2. The struggle between Materialism vs Spiritual values in American society

    3. The Immigrant or Outsider experience in American society

    4. The idea of Justice, Equality, and Fairness in American society

    5. The struggle for Identity, both as an individual and as a group in America

  4. Insightful and informed participation is critical in an honors level class, and good notes will give you a springboard into discussion. Keep the following suggestions in mind when you take notes:

    • Find powerful textual evidence that revelas how the author things about America in terms of the selected themes. For example, authors perceive the impact and importance of the American Dream differently; or they have different beliefs about how equal, just and fair American society is. Look for places in the novel where you hear your author’s take on American society, its flaws and strengths. How do the passages you selected convey commentary on America? How do the passages in the novel reveal the author’s ideas about the themes and how America operates? How do the lines you select explore the author’s understanding of human nature?

    • Avoid simply summarizing. Do not respond to a quotation by restating it in your own words. Do not simply retell the story from around your quote. Your ability to determine what is important in what you are reading and your ability to determine how you feel about that important idea are what count here.

    • Take notes from the entire book.  The authors do not drop themes and ideas randomly as the book progresses; if anything, the ideas related to the themes grow stronger as the novel goes along leading to the final, culminating scenes. The notes you take should reflect this.

    • Do not use Spark Notes, Shmoop, or any other “aid” to understanding the novel.  This is a long book, but it is easy to read. Trust yourself and your ability, confront the text boldly, and don’t deprive yourself of an opportunity to tangle with a great book by a great American author.

Sample Response for Notes in Part I

Here’s an example of how you might react to a section of text. It is from Fahrenheit 451 by Ray Bradbury. Notice how the themes come through in the discussion of the text and how it helps us understand Bradbury’s point of view.  Fahrenheit 451 is set in a dystopian world where reading books is outlawed and people are constantly barraged with mindless distractions and entertainment. In the response below, the novel’s main character, Montag, is complaining about this society:

“Nobody listens anymore. I can't talk to the walls because they're yelling at me, I can't talk to my wife; she listens to the walls. I just want someone to hear what I have to say. And maybe if I talk long enough it'll make sense. And I want you to teach me to understand what I read.” (78)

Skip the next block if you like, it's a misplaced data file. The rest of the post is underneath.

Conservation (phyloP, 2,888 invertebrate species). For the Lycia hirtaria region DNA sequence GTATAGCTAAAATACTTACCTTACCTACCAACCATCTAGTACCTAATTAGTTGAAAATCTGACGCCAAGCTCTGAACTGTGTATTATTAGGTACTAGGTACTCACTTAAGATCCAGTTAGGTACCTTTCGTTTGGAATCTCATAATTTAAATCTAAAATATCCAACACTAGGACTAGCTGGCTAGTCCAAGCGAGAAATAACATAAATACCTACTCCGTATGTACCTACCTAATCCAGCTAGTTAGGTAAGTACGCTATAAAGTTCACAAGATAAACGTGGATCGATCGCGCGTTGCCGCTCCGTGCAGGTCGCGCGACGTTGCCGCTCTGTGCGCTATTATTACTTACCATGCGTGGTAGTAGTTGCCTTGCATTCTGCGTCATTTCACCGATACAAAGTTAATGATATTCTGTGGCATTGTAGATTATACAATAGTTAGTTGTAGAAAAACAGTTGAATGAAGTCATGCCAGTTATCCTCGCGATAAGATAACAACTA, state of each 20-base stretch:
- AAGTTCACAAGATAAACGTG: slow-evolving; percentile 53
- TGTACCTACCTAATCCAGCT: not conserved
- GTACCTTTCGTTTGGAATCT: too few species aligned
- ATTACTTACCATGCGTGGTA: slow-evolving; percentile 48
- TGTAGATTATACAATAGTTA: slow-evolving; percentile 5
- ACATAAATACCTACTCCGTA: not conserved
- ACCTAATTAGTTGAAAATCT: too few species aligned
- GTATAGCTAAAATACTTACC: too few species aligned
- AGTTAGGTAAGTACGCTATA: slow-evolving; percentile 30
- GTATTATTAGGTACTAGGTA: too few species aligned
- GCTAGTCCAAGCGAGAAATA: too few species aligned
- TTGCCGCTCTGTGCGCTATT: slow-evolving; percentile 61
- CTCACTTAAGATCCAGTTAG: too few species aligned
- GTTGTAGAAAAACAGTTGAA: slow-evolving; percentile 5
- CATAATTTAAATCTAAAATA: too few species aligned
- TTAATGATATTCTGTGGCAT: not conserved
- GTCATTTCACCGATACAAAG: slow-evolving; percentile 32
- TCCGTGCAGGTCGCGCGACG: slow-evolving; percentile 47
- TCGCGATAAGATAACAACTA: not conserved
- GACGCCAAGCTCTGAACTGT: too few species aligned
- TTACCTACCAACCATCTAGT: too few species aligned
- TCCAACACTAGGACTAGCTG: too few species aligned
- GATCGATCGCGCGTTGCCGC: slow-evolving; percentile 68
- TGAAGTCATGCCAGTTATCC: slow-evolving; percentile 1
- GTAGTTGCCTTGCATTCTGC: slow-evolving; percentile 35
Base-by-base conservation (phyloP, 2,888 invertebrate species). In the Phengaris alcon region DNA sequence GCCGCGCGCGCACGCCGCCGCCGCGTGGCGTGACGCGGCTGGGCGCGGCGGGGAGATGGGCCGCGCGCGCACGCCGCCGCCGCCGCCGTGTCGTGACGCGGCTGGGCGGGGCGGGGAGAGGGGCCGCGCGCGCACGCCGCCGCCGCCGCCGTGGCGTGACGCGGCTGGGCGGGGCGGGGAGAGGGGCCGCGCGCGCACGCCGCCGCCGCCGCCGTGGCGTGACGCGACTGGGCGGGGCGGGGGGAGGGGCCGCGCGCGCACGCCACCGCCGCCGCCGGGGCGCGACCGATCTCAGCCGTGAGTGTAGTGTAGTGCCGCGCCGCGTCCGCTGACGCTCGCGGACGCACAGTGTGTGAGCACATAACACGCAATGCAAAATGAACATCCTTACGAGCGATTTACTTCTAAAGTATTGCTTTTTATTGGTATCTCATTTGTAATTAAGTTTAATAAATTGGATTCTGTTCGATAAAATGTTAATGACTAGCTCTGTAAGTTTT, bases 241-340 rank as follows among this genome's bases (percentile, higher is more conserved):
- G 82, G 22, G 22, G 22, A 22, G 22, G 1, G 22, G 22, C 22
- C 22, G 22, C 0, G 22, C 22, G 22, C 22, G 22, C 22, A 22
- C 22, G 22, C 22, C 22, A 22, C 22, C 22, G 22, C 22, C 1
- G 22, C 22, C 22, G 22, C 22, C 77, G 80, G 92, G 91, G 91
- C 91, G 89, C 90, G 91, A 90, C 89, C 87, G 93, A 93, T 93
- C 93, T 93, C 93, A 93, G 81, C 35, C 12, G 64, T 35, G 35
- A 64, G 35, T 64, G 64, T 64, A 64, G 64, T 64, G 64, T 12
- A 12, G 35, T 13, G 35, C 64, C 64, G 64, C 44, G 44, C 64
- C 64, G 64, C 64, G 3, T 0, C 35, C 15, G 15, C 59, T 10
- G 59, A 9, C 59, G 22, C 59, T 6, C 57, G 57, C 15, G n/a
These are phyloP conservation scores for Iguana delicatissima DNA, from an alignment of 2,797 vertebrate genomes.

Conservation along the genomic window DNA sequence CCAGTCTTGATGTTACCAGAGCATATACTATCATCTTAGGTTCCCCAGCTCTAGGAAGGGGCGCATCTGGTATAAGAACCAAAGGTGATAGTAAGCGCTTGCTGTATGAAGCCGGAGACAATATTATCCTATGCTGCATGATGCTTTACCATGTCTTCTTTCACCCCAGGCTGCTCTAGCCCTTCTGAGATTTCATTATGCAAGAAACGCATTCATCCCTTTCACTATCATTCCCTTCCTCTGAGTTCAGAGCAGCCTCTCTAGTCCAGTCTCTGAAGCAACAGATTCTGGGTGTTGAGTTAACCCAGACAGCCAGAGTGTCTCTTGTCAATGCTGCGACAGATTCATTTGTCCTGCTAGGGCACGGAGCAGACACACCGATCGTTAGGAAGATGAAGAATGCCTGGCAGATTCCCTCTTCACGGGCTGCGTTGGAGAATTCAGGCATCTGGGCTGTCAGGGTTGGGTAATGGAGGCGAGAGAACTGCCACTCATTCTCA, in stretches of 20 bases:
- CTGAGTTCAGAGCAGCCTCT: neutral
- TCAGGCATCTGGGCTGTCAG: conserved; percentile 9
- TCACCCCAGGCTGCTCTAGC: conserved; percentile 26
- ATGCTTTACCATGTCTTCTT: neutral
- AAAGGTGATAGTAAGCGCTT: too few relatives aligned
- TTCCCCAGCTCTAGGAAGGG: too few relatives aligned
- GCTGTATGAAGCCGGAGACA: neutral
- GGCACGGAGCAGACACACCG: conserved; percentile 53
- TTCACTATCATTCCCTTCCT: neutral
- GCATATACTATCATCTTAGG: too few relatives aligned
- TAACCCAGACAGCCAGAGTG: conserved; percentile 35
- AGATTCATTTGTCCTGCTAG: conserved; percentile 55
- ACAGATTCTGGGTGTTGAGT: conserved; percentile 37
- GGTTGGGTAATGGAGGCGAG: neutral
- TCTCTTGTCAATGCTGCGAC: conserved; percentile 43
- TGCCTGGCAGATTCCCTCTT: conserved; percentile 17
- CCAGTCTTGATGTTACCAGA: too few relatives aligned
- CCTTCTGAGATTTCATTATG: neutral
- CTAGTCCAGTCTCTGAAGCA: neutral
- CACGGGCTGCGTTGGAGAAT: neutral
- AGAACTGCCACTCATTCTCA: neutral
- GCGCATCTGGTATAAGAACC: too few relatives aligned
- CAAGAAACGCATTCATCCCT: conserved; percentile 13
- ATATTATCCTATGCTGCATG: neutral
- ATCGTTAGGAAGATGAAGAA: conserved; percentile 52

At this point in the book, Montag is just starting to figure out that there are some serious problems in the society. For the first time he is thinking like an individual and seeking something beyond the mindless entertainment and distractions that are everywhere. This struggle for identity is not just about Montag, but about the society as a whole. It seems that through the character of Montag, the author is voicing his opinions about the shallowness of American consumer society, which values entertainment and noise over thoughtful reading and intelligent thought. Montag can’t even concentrate enough to read more than a sentence or two. Bradbury is critical of the society’s misguided values in the novel, which places more emphasis on materialism and being entertained, buying big TV walls to escape from reality, over more important values such as critical thinking and conversation. The American Dream may involve working to become successful so you can buy a bigger house or a nicer car, but Bradbury seems to be warning us that if we let that consume us too much, we will lose sight of what’s really valuable - personal connections, thinking, understanding the past.

Commentary on student response: Notice how this response contains the students’ interpretation of important ideas from the novel as well as some analysis of what the author is doing. The highlighted themes from the notes are used to deepen the understanding and discuss how the larger ideas are developed in the novel. Although the response discusses ideas outside the text, it does not stray far and maintains a focus on the specifics from the novel.

Part II: Read Each of the Supplementary Readings Listed Below: